The first tip in becoming more ergonomically aware is – Be Proactive! See the changes you choose to make as an effort toward real long-term health gains rather than making changes to reduce injury and illness. Prehab instead of Rehab!
“Elbows to Eyeballs” is a phrase we try to make commonplace for folks looking to maintain an ergonomic workplace. Whether sitting or standing, keep your elbows at 90 degrees so your wrists stay straight, keep shoulders back and relaxed, and keep your head upright and eyeballs looking forward.
Below is a step-by-step setup on how you can adjust your workstation to be more ergonomically friendly. An Active Office is a happy office. Your body will thank you in the long run!
Ideally you should sit with your back pressed against the back of your chair that provides support for the natural curvature of your spine. When you are sitting on your chair the back of your thighs should be parallel to the floor as well supported. You should not be so far back in the chair that the back of your knees is touching the chair. The height of the chair should be set so that the feet can be flat on the floor or have a support under the foot if needed, see footrest section. The armrests should be set so that the arms can rest gently on them while being able to keep the shoulders relaxed.
If your chair is not adjustable, you are unable to place your feet on the floor, or you need to have your chair set higher, a footrest is advisable. Try to make sure that the surface is sturdy and not something like propping the feet up on a trash can receptacle. Ideally the feet should be flat on the surface, with it wide enough to accommodate both feet at hip distance apart.
You need a desk that will allow for the knees, thighs and feet to fit below comfortably. If the desk is too low, attempt to raise the desk with something sturdy, though this is where a standing desk can be helpful as it will help for modifying the height to suit your needs. If the desk is too high then raise your chair to accommodate the desk, this is where a footrest may become necessary to reach the optimum posture.
Key Items on your Desk
It's ideal to keep those items that you use regularly within close proximity to you on your workstation so that you are not having to reach repeatedly in different directions. If you are using the phone regularly it is advisable to invest in a headset rather than keep the phone between your shoulder and your ear. Those items that are not needed often should be moved out of the way to make space for the more commonly used items.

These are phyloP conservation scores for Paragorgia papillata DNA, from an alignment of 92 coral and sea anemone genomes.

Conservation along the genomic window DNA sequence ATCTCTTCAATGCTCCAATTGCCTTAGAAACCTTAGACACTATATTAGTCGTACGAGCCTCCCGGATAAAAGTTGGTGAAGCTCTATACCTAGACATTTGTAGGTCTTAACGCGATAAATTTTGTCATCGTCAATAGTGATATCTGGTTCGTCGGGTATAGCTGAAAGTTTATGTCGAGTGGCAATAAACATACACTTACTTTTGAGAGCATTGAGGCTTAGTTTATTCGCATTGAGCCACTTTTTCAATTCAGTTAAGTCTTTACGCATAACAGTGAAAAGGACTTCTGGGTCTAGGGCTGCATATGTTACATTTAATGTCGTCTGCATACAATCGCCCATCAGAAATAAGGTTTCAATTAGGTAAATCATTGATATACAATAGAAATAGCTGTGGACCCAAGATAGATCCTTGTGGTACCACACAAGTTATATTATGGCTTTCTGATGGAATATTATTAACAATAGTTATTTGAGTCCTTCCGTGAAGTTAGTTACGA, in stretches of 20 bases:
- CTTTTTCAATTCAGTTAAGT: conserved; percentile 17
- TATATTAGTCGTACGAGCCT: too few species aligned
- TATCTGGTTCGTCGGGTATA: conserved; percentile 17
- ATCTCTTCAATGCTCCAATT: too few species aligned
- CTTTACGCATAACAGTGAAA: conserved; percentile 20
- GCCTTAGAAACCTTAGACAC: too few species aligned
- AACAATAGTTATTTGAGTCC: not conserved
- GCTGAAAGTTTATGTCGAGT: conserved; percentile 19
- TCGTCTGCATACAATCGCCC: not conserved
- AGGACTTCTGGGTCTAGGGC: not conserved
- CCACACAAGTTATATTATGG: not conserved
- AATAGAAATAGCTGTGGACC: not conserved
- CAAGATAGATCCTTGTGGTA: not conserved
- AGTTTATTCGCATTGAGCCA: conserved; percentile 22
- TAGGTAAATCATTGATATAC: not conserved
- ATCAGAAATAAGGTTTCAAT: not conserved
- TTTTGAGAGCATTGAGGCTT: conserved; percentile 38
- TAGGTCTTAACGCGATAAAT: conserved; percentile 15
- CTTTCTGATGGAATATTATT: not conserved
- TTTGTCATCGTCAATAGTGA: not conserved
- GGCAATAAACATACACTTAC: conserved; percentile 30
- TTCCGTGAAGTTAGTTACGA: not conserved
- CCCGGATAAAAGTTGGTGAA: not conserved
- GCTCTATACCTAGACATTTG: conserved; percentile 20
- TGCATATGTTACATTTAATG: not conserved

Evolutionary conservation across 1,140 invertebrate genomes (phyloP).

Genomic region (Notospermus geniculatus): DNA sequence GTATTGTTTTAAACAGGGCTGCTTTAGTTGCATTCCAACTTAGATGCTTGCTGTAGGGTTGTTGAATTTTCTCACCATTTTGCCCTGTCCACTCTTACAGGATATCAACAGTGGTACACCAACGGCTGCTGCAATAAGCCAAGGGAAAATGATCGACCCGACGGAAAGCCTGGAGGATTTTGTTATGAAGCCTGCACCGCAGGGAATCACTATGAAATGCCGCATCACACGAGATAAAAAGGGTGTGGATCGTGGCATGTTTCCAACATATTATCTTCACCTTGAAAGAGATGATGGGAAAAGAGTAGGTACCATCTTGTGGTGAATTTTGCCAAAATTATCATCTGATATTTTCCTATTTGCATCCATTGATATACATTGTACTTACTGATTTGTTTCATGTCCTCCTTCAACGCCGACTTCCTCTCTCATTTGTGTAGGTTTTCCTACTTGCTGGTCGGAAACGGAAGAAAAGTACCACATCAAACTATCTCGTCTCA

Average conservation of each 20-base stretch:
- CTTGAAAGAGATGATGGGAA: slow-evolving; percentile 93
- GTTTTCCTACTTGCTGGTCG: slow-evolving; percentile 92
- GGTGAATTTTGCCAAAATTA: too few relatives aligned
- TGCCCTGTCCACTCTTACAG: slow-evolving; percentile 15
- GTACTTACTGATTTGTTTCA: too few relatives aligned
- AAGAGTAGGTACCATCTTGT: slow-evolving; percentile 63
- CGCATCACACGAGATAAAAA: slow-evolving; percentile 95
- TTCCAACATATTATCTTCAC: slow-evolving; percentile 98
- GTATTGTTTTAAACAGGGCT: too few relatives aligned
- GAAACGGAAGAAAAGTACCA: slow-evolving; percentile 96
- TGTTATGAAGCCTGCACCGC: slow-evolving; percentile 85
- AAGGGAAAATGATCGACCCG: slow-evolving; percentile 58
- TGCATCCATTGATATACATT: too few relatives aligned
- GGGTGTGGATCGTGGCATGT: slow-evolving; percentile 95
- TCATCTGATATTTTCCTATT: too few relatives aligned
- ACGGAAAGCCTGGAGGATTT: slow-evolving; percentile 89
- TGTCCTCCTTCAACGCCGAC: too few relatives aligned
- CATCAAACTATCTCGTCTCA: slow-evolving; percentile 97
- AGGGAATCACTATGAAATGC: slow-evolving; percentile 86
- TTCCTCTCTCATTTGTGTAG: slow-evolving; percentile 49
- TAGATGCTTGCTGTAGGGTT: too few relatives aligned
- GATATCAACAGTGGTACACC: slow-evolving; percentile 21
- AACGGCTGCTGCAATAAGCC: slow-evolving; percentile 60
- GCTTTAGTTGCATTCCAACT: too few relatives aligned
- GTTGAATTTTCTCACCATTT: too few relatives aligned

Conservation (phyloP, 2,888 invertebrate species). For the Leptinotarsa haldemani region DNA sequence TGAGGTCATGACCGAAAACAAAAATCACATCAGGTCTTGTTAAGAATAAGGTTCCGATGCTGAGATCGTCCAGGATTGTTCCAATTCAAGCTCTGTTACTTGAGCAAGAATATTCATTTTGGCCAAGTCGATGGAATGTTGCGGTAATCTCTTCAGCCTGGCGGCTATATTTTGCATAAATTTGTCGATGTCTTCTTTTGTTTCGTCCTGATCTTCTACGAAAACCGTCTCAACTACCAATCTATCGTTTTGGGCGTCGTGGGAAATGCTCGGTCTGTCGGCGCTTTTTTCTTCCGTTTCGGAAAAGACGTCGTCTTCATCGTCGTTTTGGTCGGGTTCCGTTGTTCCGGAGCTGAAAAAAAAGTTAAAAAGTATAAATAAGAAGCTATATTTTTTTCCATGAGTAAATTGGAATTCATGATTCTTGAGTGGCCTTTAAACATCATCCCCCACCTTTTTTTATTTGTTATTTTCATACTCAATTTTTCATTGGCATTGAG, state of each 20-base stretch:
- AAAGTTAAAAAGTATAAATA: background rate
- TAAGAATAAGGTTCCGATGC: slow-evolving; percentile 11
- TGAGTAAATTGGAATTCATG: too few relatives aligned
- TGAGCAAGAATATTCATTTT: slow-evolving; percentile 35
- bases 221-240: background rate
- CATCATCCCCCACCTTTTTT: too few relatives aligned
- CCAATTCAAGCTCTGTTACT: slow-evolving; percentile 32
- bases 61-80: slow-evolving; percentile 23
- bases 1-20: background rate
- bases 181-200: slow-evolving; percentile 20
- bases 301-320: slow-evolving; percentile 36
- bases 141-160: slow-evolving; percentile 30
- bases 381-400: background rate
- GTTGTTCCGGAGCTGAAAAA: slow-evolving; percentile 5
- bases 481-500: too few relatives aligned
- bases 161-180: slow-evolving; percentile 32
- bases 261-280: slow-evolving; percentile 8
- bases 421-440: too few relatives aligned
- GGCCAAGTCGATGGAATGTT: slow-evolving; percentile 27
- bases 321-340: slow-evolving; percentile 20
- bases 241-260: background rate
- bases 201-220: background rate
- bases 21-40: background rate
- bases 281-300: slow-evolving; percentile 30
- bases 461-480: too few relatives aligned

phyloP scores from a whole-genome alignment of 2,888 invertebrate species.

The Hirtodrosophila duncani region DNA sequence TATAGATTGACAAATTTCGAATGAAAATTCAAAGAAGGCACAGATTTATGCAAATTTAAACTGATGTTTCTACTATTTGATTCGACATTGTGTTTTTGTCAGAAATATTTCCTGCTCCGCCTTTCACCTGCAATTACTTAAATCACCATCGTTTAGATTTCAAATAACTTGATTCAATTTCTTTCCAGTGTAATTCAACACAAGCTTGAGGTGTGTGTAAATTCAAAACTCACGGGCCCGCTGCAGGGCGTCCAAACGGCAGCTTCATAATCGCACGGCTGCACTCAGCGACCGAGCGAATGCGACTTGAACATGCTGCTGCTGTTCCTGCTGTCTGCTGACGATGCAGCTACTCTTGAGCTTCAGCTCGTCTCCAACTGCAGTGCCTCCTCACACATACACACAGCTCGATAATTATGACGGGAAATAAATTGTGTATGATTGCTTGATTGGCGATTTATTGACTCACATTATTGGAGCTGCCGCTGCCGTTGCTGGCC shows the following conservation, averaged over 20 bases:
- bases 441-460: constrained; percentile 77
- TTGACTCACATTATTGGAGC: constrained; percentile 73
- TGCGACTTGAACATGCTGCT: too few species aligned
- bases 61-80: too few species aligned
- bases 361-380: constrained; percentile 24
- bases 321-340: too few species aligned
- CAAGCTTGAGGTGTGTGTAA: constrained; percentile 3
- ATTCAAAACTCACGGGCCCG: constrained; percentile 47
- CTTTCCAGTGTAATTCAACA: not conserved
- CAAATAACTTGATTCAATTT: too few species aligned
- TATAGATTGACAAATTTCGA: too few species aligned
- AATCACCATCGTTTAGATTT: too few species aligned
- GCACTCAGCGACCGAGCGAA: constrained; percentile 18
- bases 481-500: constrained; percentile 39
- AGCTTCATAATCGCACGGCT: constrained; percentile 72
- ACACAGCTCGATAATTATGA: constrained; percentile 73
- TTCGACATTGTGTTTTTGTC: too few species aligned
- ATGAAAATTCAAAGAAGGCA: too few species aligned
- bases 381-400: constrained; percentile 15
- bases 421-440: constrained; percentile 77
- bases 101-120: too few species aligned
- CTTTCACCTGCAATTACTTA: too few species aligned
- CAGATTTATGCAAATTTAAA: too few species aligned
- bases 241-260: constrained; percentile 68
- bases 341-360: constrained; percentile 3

Keyboard and Mouse
The mouse should be the correct size for your hand, there are some mouses that are designed to be used with different hand/wrist positioning. The wrists should be in a neutral position, the upper arms should be within close proximity of your body and the hands should be at or just below elbow height. As with the mouse, you should be able to reach the keys while the upper arm remains close to your sides. The wrists should be in neutral and not resting on the table. The key board should be at or just below elbow height. Touch typing is optimal as it will help to ensure that the head position remains as neutral as possible. Try to learn keyboard shortcuts as they can reduce the amount of repetition required to alternate between mousing and the keyboard. If you are keyboarding all day, voice to speech software and a microphone could be invaluable assets within your office setting.
Your monitor should be set up directly in front of your body. It should be stationed an arms length away from your body with the top of the screen at or slightly below eye level. You may need to lower the monitor an additional inch or two to accommodate for bifocals. Your monitor should be angled at about 10 to 20 degrees. It may be necessary to have a monitor stand to get the right proportions correct between your sitting height and the monitor height.
If you are working from a laptop it may be worth investing in a laptop riser and an external mouse and keyboard, particularly if you are using your laptop all day. The screen of a laptop will be too low when working on a desk surface. To help with this issue a laptop riser will boost the screen to the correct height while an external keyboard and mouse will allow you to operate your system with the correct ergonomics for your upper body.
Having sufficient lighting is key to preventing eye strain and reducing fatigue throughout the workday. Natural light is optimum however, artificial lighting is better than insufficient lighting. This can be in the form of overhead lighting, desk lamps or a combination of the two. Try to limit bright light shining directly into the eyes if possible. Additionally, it may be best to limit shadows as much as possible with your work station.
No matter how ergonomic your set up is, it is still important to get up and move around every 30 minutes to help maintain energy levels, restore blood flow, and activate the muscles. By changing your position, you are allowing the hips and knees to move into extension which can in turn help the spine and other joints in reducing pain and stiffness. These mini breaks are also a great opportunity to ensure that you are hydrating sufficiently during the day and act as a way to help manage stress. Being able to sit down and stand up at your workstation is ideal, however you will need to take the time to adjust your set up when you change positions from sitting to standing.